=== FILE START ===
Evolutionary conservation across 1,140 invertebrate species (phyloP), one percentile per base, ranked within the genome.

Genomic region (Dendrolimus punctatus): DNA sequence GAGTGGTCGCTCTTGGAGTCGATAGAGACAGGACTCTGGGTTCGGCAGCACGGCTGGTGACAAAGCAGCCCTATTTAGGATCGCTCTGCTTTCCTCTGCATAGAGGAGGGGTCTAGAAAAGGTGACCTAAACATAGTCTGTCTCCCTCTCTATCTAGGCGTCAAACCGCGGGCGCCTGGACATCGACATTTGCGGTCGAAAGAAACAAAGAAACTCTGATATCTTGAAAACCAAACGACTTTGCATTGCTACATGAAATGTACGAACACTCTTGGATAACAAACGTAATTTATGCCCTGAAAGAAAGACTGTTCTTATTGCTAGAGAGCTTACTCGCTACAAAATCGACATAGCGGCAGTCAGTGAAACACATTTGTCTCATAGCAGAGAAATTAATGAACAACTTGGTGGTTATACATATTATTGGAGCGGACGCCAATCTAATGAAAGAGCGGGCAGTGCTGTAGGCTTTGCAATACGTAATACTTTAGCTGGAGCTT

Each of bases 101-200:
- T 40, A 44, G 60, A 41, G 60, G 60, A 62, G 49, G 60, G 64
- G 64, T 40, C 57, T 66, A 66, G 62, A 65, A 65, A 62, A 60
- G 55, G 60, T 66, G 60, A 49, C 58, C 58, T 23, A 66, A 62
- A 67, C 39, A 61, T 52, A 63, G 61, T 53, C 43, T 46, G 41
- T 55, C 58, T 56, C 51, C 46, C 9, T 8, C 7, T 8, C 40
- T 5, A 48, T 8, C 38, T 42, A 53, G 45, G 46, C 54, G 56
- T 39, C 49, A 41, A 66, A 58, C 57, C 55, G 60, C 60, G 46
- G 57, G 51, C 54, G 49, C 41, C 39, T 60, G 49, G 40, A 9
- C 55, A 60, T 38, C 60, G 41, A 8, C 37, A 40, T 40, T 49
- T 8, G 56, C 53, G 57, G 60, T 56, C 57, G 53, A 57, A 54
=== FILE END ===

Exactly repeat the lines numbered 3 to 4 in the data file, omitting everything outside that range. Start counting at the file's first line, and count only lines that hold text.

Each of bases 101-200:
- T 40, A 44, G 60, A 41, G 60, G 60, A 62, G 49, G 60, G 64